How to Avoid an Optometry Insurance Audit & What To Do If You Are Audited
By: Kayla Groves, PECAA Billing & Coding Advisor
Regardless of your specialty, an insurance audit is the absolute worst nightmare of any physician. They are tedious, time consuming, and flat out intimidating. Many optometrists have falsely come to the belief that because they see fewer patients and perform fewer high dollar procedures that they are exempt from audits. This could not be further from the truth. In fact, optometry is rapidly moving up the list of CMS’s Comprehensive Error Rate Testing ranking of the most fraudulent and abusive medical specialties.
What Is An Audit?
There are two main types of audits: target audits and random audits. Target audits are the kind that proper billing and coding can help you avoid. These occur when your billing pattern changes or becomes irregular, therefore sending red flags to insurance companies. This can include volume of patients being seen, repetitive services, extensive billing for diagnostic testing, and billing for services that are not common within optometry. Random audits cannot be avoided, as they are randomly chosen by insurance companies. Every provider is likely to experience at least one every few years, depending on how many carriers you are contracted with. These typically are more “mini-audits” and will consist of only a few patients, although they could be extensive.
Things to Avoid to Help Prevent An Audit
Level four and level five visits are the most common way to attract an audit. This includes using both the 92xxx codes for General Ophthalmological Service and the 99xxx codes for Evaluation and Management. This does not mean do not bill for them if you actually perform a level four or five exam, it just means be prepared with all the proper documentation to back up why you coded the level so high. Billing for diagnostic testing without proof of medical necessity will also get you flagged for audit. Make sure you are using proper diagnosis codes and modifiers on all diagnostic testing claims; this will also help you avoid claim denial. Repetitive or “confirmatory” testing is not considered medically necessary, so make sure you aren’t falling into a pattern of “panel testing”. Panel testing is having a set list of diagnostic tests you perform solely based on a chief complaint. You need to also ensure you are not just using the same codes for every exam you perform, as repetitive coding can get you audited as well.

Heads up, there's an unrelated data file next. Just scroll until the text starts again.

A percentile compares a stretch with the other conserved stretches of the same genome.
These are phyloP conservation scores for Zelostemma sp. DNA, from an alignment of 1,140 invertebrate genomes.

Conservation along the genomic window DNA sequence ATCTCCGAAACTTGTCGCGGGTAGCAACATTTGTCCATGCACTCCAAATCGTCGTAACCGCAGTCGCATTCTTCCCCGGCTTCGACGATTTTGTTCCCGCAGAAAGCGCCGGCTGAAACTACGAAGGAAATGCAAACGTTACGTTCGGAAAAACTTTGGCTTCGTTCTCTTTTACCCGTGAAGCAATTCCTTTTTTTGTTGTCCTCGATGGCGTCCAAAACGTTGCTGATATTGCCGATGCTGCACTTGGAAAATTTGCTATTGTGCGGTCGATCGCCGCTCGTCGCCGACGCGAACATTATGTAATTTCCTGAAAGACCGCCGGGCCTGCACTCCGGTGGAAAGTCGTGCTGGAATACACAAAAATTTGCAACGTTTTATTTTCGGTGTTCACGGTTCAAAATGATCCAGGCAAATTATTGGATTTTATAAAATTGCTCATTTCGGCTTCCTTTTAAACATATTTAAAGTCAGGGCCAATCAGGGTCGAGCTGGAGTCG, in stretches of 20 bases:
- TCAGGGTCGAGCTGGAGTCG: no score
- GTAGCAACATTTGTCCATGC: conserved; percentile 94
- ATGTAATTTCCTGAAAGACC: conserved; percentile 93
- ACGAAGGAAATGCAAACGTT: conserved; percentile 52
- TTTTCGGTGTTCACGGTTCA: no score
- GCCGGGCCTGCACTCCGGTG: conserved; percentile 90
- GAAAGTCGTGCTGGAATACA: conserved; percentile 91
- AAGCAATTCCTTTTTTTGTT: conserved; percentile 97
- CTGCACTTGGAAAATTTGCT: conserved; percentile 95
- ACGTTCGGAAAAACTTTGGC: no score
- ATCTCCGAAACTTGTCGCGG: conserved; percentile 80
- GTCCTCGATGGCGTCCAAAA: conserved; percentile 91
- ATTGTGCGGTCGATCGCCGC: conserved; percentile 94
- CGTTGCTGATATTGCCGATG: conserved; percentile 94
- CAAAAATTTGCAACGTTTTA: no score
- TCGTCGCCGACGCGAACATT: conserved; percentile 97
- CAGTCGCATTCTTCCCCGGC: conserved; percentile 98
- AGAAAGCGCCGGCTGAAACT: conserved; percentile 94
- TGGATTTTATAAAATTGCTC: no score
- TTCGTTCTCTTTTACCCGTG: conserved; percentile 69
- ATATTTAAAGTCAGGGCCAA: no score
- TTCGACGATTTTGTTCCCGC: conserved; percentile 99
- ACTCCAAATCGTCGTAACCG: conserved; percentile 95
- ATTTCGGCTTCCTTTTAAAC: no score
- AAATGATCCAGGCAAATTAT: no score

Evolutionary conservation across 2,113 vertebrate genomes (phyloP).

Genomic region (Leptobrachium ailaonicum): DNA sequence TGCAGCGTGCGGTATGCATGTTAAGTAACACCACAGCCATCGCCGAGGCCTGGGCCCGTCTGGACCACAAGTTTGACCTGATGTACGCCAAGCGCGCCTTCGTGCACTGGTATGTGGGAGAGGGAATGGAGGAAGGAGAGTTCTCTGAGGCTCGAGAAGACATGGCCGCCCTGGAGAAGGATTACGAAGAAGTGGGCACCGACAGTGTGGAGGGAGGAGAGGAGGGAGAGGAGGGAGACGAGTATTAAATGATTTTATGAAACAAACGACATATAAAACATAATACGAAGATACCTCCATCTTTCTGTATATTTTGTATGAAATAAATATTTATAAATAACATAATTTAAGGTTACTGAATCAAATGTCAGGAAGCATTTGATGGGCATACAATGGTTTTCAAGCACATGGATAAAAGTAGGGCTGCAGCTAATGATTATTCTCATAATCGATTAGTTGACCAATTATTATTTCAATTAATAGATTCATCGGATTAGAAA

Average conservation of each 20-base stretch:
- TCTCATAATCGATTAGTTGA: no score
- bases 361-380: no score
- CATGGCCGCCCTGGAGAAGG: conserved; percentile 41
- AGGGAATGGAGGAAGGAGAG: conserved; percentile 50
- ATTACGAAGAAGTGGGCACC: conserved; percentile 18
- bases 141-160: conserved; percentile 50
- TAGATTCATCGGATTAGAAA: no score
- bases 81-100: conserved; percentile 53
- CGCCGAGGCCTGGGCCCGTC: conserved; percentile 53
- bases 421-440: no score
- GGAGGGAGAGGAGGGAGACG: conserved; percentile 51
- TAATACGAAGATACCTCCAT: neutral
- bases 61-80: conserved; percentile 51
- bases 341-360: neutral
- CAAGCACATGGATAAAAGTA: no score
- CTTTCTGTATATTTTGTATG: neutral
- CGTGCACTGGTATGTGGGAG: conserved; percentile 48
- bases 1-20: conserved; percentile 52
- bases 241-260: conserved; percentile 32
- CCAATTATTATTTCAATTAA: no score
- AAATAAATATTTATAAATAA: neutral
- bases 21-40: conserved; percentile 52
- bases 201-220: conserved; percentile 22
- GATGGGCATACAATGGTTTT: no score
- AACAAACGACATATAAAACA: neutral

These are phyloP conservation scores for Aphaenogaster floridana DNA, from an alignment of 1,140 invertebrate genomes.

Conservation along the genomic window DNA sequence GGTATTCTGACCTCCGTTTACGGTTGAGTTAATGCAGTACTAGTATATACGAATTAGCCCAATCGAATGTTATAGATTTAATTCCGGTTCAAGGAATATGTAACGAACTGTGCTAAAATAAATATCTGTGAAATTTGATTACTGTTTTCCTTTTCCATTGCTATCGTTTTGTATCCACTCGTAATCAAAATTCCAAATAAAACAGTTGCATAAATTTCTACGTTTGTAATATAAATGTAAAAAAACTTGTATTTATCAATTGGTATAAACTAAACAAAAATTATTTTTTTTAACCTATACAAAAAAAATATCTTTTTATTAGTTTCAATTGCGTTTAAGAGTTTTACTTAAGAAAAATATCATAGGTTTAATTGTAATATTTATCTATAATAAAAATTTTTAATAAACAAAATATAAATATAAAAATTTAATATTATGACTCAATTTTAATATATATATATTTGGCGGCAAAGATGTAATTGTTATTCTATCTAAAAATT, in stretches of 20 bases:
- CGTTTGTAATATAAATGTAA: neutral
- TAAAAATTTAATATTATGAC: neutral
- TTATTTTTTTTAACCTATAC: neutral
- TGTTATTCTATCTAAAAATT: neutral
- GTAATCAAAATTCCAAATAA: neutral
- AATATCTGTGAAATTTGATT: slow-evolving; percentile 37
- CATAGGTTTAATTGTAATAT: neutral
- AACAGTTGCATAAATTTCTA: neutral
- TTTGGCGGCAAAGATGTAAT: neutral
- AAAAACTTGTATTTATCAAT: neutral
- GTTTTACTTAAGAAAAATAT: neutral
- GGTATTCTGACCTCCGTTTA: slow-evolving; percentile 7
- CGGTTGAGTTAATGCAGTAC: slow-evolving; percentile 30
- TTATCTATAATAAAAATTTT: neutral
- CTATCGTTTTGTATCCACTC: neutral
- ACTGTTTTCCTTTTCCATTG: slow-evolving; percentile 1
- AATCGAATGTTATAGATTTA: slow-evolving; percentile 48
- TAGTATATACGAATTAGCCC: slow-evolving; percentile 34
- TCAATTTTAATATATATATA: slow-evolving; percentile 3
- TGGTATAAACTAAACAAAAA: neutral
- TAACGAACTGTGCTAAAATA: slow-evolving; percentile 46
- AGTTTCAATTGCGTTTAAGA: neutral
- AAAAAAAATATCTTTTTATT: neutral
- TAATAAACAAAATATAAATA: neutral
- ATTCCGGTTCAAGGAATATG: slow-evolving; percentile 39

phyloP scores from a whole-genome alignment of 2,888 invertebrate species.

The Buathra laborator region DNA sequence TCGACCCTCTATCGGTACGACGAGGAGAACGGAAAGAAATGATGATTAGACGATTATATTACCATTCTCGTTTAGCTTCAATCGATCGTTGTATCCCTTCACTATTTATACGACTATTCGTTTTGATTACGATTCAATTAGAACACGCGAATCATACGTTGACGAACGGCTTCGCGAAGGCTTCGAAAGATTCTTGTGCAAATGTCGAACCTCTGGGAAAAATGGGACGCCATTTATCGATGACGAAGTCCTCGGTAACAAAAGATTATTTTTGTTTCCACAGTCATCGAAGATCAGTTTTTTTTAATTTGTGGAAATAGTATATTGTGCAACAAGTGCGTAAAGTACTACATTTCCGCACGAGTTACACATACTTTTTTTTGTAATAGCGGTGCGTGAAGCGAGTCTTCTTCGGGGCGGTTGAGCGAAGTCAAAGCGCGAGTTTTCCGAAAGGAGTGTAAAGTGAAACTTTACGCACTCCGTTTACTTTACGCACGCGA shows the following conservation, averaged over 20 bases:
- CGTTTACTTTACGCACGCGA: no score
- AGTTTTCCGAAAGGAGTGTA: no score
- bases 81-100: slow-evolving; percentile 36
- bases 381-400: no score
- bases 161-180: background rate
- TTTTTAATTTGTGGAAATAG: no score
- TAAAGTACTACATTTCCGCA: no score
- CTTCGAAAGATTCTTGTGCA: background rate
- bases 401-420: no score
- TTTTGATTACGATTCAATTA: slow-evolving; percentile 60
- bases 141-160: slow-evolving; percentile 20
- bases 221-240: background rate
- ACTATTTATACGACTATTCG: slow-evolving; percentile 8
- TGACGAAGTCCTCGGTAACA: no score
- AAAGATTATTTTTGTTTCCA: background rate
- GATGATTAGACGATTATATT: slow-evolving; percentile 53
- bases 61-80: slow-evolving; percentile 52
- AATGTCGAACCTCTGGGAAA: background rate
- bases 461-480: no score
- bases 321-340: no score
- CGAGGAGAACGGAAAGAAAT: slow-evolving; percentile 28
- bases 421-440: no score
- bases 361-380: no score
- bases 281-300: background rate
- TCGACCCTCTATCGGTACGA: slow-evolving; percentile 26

It is important to remember that not all red flags can be avoided. If your practice sees a higher concentration of geriatric patients or patients with ocular disease, you will obviously perform more testing than a provider that does not. Just keep in mind that this will make you more susceptible to an audit, so keep your medical records in tip top shape!
You’ve Been Audited. Now What?
First and foremost, stay calm! Yes, audits can seem like the end of the world, but I promise they aren’t. Once you receive that pesky little letter, go over it carefully. Your letter should contain a detailed description of everything they are looking for. Most audits will request records on 10-20 patients for certain dates of service, although some can be much more extensive and request 100 or even more. A good course of action is to assign one person to handle the audit, as multiple people working on one request can lead to errors and/or missed charts.
Once you have gathered all of the records and submitted them, it is important to remember that your auditor is likely in no hurry. Audits can take weeks or even months, and your practice is not the only one your auditor is working on. Be sure to designate one contact person in your office so that your auditor has a direct point of contact for anything they need or follow up questions they may have. Should that point of contact need to change for any reason, notifying your auditor immediately will ultimately speed up your process and make it easier for everyone.
Audits are no one’s favorite thing, but they are a necessary part of medical billing. Try to remember that while they are regulating you, they are also regulating everyone else. This in turn leads to better care for your patients, which is all of our number one goal.